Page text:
The booksellers on the panel had all previously attended international book fairs as guests of the program: Stefani Beddingfield, owner of Inkwood Books in Tampa, Florida; Lyn Roberts, co-owner of Square Books in Oxford, Mississippi; David Sandberg, co-owner of Porter Square Books in Cambridge, Massachusetts; and Anna Thorn, formerly of Busboys and Poets in Washington, D.C. Thorn is now the program coordinator for Bookselling Without Borders.
Sandberg, who attended the Turin International Book Fair in Italy during the program’s first year, said that, for him, the trip came at the perfect time. He had also felt moved by his experience at Winter Institute, especially the keynote by author Roxane Gay that forced booksellers to examine what they personally were going to do to affect change in these divisive political times.
“One of the things that was fairly obvious that we could do as booksellers is to talk about certain types of books, books that are broader in viewpoint and more diverse in viewpoint than what we were used to selling and our customers were used to buying,” said Sandberg. “We’re a bookstore where, while many people come into the store knowing exactly what they want, I think an equal or greater number come in asking us what they want. Part of the answer to that question was learning how to think more broadly about what we were reading and selling to our customers, because they look so much to us to make those recommendations.”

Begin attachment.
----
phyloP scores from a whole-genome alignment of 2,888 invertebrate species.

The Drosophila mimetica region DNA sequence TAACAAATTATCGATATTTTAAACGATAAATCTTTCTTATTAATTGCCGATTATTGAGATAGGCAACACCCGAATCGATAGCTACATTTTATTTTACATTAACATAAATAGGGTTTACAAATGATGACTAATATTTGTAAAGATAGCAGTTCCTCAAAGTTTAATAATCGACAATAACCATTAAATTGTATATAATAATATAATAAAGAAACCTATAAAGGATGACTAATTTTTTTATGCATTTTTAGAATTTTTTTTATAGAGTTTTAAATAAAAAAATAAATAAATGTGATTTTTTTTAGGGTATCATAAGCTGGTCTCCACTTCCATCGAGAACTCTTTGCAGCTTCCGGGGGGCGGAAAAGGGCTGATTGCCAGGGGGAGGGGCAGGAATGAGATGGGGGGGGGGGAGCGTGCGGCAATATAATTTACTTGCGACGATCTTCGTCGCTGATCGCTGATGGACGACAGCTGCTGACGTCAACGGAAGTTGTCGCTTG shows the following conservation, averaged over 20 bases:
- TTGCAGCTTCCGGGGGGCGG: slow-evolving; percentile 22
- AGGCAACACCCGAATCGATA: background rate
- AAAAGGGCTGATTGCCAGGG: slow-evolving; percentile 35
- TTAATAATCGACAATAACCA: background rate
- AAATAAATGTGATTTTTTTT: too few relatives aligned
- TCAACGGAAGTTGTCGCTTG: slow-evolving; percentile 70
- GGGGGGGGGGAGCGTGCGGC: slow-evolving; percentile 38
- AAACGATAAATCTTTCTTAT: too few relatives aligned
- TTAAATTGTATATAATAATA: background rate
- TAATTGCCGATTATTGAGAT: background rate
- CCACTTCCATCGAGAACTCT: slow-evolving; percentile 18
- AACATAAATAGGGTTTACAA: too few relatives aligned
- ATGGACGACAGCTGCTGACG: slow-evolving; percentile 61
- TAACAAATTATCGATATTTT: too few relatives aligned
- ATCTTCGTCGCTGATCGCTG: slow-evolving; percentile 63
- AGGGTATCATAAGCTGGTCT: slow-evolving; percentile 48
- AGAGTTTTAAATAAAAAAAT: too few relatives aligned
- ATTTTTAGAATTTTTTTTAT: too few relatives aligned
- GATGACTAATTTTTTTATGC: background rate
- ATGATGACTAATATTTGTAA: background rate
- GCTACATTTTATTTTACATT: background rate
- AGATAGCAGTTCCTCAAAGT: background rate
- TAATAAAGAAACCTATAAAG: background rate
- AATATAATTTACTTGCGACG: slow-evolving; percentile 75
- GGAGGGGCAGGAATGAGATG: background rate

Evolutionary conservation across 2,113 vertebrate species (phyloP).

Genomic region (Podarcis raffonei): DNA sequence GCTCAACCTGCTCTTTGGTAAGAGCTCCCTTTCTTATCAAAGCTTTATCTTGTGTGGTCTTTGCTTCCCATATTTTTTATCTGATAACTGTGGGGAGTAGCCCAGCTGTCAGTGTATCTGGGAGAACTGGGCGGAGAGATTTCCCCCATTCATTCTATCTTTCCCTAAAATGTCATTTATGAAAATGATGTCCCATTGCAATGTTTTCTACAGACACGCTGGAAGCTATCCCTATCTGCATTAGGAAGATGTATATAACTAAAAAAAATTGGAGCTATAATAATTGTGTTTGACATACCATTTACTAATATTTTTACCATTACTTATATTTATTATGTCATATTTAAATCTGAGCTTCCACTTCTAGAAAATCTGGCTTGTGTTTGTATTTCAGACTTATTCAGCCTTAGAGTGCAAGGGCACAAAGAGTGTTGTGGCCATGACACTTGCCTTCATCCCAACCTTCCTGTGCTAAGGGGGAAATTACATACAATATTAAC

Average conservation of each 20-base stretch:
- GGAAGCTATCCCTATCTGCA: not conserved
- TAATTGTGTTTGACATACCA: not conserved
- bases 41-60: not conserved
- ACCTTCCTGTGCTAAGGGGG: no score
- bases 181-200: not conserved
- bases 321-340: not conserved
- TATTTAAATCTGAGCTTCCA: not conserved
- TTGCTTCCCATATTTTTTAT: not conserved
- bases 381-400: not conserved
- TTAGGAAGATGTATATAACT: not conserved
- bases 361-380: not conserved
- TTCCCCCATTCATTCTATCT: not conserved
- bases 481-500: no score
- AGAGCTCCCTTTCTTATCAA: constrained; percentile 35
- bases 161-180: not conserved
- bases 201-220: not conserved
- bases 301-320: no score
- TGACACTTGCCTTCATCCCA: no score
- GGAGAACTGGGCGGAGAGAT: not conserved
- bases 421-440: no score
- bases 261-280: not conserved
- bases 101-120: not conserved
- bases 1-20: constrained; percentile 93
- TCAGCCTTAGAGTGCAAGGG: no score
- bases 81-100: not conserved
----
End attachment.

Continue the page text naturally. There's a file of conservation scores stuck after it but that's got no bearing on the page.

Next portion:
“It’s very easy to just go to the indie bestseller list and recommend those books,” he added, “but again, that speech from Roxane made us all say, ok, do something different. You need to think about things differently and you need to think about things to do.”